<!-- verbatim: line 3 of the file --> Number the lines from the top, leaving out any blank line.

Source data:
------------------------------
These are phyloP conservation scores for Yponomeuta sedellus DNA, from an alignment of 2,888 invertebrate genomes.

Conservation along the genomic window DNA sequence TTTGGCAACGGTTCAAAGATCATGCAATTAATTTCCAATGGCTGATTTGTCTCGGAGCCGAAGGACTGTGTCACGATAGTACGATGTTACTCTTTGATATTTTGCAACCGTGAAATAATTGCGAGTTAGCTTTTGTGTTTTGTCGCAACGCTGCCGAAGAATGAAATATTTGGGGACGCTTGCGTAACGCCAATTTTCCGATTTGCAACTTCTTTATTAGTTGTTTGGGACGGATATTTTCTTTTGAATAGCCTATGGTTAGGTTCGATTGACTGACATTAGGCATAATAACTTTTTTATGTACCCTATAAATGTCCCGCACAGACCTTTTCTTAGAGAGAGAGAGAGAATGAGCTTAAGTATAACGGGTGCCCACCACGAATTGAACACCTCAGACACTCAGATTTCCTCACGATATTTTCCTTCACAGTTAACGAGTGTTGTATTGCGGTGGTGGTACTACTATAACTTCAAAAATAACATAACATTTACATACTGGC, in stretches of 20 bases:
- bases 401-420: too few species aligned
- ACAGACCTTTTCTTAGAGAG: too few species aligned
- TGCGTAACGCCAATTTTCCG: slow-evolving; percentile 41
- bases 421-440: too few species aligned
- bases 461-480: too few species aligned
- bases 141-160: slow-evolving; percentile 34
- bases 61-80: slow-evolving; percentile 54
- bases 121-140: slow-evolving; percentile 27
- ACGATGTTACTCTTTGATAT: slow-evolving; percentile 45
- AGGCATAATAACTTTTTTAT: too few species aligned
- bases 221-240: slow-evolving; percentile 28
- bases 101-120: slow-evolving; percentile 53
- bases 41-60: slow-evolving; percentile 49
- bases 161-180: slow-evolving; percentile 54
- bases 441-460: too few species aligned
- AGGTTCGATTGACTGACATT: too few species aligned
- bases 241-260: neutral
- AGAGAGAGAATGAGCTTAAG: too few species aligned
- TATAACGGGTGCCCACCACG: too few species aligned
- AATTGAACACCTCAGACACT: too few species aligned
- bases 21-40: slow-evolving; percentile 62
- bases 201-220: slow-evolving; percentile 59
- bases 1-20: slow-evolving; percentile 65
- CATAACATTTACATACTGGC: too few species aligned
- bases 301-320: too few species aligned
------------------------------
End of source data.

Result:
- bases 401-420: too few species aligned